"We are looking to create long-term relationships with a few key partners," says Peyton. "We have great partners in Anheuser Busch, Jelsert, CH Robinson, Jelly Belly and Brachs. Some of these relationships we have had for more than 20 years. We are looking to continue to build our trademarks in the key channels where we sell our core beverages like grocery, mass, drug and convenience. We are also looking to expand to other non-traditional channels for our core business like better department stores. This will allow our consumers the opportunity to experience our brands in every part of their lives."
Another Jelly Belly partner, Dr Pepper Snapple Group's work with the brand suggests how it wants to develop its overall licensing business. "Our partner, Jelly Belly Candy Co., started with one product, the Dr Pepper-flavored Jelly Belly bean. They followed that up with A&W Root Beer and A&W Cream Soda, then 7UP, Orange and Grape Crush. Last year, they launched a mix of our trademarks called Soda Pop Shoppe in bags, bottles and gift tins. This is a perfect example of innovation over a 20-year time frame," says Peyton.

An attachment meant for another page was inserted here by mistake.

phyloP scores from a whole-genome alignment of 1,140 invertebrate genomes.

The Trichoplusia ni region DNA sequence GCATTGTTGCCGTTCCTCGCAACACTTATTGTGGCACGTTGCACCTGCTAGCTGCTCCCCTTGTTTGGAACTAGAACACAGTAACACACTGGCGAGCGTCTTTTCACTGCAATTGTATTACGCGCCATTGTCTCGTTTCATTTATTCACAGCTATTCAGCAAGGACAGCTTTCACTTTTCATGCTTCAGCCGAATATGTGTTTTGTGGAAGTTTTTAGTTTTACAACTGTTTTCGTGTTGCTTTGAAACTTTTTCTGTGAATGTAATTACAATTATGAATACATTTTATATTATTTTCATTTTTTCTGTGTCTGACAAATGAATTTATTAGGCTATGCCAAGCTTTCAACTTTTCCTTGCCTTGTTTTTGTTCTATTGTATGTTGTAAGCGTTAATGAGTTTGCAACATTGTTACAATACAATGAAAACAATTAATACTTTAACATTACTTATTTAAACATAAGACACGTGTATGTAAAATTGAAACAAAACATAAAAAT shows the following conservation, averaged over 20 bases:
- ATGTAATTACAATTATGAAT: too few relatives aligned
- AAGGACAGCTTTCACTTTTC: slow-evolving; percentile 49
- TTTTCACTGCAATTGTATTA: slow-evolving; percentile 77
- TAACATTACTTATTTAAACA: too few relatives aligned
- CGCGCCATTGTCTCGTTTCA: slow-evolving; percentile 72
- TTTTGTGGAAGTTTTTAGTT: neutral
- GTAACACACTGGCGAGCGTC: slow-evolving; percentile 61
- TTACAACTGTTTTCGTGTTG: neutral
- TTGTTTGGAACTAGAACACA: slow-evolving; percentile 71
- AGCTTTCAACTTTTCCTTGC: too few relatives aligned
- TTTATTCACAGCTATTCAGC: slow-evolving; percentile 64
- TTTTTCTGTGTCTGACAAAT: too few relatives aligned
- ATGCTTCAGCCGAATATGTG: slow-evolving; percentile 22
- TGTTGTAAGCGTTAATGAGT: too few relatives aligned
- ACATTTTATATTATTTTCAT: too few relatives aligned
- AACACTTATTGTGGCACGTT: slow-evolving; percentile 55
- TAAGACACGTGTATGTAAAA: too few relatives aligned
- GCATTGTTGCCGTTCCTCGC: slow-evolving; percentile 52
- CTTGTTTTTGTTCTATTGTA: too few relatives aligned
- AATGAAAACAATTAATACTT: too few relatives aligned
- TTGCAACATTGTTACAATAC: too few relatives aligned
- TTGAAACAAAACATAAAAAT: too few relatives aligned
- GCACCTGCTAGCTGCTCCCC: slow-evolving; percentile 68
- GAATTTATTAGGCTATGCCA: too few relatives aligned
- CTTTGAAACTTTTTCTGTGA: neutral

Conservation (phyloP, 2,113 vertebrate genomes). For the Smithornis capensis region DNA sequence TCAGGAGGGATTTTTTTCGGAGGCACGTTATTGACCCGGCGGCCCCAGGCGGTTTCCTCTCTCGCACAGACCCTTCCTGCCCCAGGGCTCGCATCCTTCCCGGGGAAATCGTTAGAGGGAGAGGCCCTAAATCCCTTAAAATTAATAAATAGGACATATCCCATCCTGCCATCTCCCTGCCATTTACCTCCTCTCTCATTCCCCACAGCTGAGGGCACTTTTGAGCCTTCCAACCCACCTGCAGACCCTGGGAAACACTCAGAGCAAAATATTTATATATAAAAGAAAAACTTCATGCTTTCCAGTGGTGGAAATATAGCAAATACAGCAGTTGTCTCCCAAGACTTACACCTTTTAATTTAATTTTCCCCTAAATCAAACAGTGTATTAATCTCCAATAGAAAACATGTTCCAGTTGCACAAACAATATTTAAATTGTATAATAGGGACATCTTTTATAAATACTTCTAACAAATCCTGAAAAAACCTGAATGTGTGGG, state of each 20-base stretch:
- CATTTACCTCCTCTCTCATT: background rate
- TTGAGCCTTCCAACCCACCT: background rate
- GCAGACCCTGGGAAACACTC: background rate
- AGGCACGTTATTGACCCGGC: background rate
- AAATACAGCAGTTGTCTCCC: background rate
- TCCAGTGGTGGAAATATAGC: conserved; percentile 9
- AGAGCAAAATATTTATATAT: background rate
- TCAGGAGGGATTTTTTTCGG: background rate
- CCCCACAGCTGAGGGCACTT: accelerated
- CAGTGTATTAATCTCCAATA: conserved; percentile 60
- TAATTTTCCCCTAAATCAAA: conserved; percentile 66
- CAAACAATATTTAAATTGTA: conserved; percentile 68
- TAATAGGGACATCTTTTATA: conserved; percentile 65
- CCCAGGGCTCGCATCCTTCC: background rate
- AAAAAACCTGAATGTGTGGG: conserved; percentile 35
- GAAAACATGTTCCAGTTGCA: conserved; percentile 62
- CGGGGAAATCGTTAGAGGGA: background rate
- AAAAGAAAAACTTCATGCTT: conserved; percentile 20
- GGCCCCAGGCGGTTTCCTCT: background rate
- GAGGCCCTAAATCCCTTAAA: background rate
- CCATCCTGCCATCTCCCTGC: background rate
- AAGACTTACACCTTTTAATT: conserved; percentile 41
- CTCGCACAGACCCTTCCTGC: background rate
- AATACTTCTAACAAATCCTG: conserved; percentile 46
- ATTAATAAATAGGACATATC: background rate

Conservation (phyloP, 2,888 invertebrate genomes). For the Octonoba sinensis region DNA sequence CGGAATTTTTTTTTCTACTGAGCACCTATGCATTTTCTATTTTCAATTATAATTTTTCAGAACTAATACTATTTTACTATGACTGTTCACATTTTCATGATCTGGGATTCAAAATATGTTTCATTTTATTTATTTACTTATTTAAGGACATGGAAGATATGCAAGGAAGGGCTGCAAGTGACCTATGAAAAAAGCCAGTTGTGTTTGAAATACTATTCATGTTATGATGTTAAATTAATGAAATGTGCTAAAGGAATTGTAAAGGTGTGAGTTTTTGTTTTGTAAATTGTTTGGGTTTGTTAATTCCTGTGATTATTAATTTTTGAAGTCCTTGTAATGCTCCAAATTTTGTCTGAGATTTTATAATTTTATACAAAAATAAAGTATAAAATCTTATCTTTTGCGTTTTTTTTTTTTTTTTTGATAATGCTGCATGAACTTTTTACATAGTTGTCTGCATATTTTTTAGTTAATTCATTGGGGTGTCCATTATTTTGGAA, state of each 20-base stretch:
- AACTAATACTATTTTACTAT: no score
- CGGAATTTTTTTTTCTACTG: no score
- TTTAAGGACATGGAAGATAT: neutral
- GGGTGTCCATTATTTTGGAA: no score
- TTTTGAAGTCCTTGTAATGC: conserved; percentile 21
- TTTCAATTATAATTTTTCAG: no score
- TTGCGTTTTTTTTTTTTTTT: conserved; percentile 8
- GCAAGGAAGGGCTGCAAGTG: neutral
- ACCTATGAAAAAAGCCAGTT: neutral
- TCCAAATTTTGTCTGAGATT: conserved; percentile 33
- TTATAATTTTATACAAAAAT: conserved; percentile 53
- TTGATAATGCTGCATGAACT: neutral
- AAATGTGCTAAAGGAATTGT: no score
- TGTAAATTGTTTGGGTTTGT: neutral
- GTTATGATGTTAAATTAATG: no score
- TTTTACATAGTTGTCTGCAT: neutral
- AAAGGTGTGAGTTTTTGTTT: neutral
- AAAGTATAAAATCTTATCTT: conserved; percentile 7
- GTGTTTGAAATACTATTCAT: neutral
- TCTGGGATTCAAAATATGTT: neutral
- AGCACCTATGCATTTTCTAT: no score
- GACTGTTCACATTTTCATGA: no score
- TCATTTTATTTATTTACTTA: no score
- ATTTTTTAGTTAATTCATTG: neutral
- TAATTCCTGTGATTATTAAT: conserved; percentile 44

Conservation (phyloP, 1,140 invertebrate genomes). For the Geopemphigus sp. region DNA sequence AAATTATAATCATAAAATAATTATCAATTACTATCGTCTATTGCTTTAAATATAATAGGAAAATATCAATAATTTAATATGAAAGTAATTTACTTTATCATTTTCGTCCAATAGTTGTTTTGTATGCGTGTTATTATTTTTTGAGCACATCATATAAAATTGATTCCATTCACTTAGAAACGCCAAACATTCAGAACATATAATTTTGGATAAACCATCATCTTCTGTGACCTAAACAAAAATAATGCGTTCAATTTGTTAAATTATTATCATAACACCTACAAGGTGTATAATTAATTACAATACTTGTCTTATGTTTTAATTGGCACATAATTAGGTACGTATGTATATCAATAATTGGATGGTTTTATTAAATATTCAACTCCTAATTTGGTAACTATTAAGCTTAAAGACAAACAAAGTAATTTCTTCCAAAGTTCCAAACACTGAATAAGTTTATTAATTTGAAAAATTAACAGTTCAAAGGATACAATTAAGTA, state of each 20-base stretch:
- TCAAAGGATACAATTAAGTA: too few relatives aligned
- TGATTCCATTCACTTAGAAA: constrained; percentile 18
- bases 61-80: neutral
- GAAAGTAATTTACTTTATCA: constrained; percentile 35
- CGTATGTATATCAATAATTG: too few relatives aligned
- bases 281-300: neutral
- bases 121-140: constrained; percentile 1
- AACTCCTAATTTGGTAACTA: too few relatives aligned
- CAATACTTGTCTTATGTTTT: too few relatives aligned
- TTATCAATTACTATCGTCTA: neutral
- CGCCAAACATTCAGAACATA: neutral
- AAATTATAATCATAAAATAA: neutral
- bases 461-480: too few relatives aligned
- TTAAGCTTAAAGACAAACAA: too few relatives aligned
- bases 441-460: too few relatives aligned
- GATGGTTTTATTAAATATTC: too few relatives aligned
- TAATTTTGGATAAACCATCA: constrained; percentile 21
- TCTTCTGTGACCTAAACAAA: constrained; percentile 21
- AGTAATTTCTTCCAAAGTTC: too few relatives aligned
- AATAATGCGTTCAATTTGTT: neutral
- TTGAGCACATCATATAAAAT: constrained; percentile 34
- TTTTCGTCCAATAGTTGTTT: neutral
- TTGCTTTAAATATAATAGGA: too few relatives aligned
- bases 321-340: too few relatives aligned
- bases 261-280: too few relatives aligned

Ross Misher, chief executive officer of Brand Central, which represents Dr Pepper Snapple Group, as well as Kellogg's, Keebler and others, notes, "The success of food licensing has positioned the category for continued growth over the next few years. Food manufacturers are becoming increasingly aware of the positive impact that licensing can have on their business when they are looking to expand into new categories, improve upon or expand their existing offering or developing exclusive SKUs for retailers."